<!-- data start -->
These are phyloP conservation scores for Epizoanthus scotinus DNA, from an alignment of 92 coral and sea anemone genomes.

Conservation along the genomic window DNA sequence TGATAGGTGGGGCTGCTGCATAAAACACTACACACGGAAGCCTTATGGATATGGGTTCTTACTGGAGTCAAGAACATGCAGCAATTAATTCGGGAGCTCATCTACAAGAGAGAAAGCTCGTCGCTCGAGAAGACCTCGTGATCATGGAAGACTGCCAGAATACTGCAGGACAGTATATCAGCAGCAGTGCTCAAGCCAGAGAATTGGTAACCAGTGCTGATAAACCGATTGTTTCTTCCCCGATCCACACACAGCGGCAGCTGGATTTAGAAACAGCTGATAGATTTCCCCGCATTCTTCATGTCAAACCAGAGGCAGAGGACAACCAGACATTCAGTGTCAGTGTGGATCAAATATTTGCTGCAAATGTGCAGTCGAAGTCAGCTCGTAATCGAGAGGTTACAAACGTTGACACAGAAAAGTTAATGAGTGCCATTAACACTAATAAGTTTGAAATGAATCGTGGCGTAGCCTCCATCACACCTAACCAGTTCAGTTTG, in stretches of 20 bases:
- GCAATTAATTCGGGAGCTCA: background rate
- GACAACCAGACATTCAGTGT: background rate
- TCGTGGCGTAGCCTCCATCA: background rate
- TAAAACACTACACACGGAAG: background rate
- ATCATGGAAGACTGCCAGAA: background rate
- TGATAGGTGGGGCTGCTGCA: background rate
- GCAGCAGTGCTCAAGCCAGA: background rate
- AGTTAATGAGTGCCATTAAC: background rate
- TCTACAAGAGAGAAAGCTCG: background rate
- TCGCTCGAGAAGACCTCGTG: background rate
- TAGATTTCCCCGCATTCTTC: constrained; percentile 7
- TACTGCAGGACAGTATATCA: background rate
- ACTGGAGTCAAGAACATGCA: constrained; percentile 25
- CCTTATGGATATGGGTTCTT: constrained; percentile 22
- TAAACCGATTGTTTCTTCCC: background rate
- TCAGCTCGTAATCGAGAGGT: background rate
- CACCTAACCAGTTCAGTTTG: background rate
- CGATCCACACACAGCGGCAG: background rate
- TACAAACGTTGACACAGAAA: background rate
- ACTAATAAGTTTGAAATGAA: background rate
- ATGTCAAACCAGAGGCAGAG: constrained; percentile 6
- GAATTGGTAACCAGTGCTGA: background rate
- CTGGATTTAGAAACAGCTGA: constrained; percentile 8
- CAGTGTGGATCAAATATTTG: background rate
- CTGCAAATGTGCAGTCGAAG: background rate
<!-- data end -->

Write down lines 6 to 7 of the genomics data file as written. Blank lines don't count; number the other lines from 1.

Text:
- TAAAACACTACACACGGAAG: background rate
- ATCATGGAAGACTGCCAGAA: background rate